Thursday, March 12, 2009

Is it efficient? Who cares! 

In southern California, municipalities that received stimulus money they couldn't use according to the shovel-ready criterion are instead auctioning it off. Los Angeles' transporation agency allocated money to the cities in its service area, and the money is getting moved around (I assume the agency is acting to clear the market and enforce transactions.) The going price was a little more than sixty cents on the dollar. Josh Harkinson of Mother Jones notes:
I'm sure many cities have higher priorities than transportation. And I would have liked to have seen more direct aid to ailing local governments in the stimulus bill. Still, MTA's approach strikes me as a bit too creative. What's next, stimulus money credit default swaps?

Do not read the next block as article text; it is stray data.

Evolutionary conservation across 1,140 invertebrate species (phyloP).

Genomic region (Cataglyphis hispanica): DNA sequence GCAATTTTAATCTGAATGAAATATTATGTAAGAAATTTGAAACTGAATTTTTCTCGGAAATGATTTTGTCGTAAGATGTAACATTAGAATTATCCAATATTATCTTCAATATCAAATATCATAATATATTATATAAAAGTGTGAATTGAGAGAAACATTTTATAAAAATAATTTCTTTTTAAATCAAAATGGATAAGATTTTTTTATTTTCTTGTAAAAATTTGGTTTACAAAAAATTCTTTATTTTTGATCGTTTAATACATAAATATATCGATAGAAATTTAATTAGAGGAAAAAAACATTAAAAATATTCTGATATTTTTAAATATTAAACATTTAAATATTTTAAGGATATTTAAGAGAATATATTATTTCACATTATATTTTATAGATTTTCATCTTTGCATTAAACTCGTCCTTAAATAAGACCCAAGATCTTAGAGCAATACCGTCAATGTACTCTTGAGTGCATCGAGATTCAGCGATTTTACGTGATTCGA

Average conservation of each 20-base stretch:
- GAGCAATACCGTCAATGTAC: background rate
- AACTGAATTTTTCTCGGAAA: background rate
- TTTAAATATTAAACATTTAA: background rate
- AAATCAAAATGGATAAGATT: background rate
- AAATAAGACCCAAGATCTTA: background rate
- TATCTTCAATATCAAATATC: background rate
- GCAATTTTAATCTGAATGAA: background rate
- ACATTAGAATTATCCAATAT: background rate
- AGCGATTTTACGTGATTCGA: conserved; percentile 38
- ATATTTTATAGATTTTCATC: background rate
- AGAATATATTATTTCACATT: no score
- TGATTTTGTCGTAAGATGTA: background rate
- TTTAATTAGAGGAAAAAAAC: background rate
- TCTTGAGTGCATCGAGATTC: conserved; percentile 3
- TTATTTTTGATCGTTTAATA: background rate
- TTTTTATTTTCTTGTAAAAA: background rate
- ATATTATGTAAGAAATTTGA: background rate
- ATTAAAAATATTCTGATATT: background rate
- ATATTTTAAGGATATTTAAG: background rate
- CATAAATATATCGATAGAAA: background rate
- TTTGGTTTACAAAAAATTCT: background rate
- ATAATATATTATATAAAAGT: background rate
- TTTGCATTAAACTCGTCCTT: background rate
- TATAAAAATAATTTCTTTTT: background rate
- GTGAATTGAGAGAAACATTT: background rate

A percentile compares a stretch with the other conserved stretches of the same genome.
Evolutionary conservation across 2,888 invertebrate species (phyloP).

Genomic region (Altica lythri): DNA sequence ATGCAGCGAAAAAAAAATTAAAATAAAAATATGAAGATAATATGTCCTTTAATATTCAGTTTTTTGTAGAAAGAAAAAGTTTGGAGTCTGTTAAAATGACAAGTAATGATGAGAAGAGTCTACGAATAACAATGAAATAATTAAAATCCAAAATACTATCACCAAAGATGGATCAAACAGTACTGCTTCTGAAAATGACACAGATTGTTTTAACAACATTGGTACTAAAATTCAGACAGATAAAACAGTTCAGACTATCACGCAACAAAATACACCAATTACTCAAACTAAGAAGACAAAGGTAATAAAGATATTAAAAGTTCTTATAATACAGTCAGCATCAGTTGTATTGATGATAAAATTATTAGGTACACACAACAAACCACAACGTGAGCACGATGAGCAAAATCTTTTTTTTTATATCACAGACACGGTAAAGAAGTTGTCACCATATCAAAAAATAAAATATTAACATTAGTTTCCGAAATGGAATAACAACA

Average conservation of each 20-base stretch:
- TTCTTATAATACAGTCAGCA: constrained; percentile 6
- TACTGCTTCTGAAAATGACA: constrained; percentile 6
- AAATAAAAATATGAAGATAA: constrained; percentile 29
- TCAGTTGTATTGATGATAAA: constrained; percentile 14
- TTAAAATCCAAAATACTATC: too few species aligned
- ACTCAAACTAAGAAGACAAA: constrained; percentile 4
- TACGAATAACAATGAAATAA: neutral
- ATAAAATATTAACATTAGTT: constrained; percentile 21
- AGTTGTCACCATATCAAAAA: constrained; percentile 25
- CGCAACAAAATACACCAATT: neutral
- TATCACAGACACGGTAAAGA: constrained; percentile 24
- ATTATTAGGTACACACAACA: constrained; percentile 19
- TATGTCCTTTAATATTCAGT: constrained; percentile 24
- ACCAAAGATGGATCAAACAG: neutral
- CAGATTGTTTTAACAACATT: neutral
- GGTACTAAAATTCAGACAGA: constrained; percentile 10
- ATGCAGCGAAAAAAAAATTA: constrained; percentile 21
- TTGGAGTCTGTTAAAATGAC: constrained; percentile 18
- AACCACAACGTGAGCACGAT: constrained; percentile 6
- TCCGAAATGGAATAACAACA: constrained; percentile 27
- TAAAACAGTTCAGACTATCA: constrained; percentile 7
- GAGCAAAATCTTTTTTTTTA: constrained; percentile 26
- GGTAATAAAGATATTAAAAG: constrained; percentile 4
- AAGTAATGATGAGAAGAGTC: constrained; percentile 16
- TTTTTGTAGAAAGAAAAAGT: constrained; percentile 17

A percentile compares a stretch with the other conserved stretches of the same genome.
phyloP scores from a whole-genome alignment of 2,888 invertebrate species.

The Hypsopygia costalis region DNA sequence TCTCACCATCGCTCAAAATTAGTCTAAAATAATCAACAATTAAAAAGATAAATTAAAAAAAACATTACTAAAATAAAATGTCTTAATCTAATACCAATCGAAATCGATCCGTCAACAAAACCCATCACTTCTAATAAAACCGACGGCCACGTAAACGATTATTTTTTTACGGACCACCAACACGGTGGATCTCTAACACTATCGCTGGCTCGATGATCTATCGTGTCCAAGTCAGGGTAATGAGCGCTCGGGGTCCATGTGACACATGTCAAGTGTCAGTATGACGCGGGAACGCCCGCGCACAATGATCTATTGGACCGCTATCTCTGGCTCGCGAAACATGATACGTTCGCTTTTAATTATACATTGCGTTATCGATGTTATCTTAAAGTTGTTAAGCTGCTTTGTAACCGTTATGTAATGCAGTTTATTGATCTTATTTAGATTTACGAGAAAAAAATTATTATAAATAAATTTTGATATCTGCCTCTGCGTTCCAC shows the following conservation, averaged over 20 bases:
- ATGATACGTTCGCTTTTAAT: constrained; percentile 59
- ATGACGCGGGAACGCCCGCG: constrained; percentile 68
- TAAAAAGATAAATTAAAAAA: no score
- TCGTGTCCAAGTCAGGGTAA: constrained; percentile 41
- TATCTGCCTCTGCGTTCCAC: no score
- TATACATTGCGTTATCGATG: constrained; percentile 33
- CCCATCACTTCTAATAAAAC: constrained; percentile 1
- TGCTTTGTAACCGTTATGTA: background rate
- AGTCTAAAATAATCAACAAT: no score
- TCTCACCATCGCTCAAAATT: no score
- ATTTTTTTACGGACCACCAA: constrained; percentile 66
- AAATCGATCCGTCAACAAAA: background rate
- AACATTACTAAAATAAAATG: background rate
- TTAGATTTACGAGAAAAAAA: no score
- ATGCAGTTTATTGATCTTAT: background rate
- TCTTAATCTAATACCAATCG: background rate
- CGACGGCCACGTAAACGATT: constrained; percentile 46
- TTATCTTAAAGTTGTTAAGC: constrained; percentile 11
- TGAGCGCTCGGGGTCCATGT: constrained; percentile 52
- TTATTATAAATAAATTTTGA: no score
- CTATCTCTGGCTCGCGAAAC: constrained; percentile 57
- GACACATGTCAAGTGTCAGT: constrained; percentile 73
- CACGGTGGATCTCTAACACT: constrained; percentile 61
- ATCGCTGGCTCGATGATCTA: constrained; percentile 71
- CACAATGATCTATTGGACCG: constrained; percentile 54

Now that would appear to be efficient; if a city in LA County wanted to, say, finance a couple extra police officers rather than five new shelters on a bus route, it could make that choice; the buyer gets $500k of transportation spending for $320k or so, which might make a transportation project that had benefits of $400k now a winner. Seems like a win-win?

Of course it was too good an idea to survive government: the plan has been canceled. (h/t: Tyler Cowen.)